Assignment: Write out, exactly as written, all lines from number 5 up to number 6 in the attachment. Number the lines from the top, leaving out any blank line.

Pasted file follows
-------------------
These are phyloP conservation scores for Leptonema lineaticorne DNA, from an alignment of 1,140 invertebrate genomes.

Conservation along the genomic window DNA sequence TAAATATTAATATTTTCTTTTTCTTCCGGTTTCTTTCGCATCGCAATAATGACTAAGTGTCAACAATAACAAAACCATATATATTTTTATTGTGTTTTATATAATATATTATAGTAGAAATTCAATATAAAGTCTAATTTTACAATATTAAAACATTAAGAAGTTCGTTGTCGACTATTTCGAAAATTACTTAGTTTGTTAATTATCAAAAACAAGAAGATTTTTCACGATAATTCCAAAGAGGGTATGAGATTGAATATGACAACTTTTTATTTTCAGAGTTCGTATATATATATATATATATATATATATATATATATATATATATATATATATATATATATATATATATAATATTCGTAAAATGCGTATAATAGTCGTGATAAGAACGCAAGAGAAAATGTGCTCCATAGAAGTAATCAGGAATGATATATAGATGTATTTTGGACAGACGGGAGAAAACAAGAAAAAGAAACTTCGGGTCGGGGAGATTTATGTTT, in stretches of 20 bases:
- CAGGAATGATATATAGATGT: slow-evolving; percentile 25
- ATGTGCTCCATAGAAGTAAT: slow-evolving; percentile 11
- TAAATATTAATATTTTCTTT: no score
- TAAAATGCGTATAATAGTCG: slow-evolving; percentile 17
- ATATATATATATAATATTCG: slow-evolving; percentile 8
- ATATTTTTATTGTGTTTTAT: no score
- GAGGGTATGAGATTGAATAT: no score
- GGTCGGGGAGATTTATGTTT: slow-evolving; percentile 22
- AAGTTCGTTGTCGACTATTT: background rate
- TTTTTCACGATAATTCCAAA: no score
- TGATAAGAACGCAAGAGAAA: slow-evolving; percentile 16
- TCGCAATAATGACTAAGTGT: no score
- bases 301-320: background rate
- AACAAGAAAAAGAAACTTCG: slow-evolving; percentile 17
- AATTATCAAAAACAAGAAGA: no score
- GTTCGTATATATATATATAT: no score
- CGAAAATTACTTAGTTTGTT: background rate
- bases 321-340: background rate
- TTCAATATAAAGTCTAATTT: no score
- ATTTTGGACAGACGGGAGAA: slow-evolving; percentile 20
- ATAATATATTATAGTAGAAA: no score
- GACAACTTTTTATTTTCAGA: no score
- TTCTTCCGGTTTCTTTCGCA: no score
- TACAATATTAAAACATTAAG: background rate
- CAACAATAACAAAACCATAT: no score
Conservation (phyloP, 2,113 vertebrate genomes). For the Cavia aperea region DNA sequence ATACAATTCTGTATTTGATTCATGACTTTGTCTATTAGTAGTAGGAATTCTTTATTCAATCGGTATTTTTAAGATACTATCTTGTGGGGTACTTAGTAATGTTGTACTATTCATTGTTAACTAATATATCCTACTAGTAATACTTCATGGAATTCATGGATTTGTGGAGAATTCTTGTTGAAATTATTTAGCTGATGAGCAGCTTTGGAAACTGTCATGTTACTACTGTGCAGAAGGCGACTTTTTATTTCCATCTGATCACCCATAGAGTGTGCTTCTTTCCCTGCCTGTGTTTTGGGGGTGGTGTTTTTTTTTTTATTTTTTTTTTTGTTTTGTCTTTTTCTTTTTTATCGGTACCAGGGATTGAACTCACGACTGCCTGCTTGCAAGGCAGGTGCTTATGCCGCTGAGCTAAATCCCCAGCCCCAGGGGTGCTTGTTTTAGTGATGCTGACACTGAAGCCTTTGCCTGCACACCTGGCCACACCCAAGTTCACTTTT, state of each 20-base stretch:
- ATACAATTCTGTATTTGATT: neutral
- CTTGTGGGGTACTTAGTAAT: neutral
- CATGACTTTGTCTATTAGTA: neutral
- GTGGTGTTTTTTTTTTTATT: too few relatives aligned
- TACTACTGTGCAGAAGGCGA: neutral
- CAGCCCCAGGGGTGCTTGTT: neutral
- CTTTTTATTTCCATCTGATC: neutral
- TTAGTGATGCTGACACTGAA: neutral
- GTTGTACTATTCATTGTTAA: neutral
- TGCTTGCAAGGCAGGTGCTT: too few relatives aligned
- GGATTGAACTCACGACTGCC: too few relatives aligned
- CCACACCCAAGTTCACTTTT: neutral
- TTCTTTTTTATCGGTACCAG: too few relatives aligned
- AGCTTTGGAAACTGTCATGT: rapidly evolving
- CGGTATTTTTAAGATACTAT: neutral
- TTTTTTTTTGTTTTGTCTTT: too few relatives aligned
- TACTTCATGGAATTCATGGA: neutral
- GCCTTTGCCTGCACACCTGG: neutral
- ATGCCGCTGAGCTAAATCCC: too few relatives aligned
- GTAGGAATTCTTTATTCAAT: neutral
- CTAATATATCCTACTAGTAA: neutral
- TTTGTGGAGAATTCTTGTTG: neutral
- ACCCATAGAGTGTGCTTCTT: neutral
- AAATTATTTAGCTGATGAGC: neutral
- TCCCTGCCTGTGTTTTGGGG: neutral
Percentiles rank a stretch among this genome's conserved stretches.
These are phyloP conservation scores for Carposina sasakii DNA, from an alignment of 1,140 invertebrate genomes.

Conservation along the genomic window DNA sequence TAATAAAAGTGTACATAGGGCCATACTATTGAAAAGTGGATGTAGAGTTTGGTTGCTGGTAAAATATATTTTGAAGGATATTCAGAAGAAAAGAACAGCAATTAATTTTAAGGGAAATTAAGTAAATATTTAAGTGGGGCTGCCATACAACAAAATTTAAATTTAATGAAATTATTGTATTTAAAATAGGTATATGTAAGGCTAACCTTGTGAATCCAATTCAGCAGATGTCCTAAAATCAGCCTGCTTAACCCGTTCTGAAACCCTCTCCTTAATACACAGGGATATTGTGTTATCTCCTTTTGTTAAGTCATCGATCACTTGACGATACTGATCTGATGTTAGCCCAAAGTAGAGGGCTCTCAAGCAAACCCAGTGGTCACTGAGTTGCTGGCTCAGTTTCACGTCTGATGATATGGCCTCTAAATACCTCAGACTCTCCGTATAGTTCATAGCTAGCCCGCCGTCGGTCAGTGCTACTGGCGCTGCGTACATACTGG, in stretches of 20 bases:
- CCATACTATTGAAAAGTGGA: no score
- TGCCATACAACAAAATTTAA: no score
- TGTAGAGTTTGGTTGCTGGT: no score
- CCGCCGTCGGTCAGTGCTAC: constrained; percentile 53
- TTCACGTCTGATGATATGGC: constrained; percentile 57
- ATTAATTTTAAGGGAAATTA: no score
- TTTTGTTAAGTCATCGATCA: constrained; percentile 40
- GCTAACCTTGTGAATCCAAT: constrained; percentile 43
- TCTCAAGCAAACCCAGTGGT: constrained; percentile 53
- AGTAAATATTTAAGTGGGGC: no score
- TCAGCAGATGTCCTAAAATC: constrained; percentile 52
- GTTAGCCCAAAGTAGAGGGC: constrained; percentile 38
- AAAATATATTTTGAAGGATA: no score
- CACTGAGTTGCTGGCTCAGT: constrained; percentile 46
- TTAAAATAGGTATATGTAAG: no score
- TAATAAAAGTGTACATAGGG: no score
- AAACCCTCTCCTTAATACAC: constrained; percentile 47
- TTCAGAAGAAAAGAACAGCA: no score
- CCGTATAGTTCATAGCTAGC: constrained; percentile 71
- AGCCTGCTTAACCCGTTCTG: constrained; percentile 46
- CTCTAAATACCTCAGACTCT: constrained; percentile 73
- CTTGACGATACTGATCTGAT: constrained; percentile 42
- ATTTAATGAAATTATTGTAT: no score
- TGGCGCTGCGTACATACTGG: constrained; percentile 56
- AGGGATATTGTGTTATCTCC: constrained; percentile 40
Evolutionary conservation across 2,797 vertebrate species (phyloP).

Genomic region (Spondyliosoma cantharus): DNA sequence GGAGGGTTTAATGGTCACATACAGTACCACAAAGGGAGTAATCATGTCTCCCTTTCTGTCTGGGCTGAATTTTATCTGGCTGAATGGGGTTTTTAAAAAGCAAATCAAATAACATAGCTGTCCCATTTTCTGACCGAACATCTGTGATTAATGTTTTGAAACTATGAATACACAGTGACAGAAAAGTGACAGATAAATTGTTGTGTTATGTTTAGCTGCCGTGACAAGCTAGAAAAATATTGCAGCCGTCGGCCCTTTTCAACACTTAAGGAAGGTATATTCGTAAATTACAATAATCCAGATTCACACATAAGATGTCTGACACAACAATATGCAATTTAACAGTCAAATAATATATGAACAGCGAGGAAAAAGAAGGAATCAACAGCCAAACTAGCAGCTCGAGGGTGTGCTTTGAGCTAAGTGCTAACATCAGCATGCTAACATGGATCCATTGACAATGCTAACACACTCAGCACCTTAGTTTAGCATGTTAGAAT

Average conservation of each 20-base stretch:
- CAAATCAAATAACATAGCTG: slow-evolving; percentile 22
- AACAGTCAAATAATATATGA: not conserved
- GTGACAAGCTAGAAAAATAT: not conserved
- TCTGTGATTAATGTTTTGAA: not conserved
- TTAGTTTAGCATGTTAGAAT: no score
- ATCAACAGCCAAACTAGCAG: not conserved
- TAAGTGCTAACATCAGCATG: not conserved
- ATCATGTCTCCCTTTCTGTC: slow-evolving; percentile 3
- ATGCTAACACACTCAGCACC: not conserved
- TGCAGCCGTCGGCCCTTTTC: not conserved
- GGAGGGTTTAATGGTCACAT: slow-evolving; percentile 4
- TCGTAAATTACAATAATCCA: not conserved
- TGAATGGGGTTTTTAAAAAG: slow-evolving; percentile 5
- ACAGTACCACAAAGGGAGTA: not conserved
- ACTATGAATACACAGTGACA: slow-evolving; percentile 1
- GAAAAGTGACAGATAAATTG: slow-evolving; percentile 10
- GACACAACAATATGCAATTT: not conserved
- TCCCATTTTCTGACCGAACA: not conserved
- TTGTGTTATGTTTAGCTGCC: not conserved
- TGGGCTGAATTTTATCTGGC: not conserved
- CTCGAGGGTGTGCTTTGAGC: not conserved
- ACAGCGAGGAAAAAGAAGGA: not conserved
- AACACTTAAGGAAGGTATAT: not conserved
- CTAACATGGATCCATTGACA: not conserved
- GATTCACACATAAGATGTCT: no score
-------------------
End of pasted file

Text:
- TAAATATTAATATTTTCTTT: no score
- TAAAATGCGTATAATAGTCG: slow-evolving; percentile 17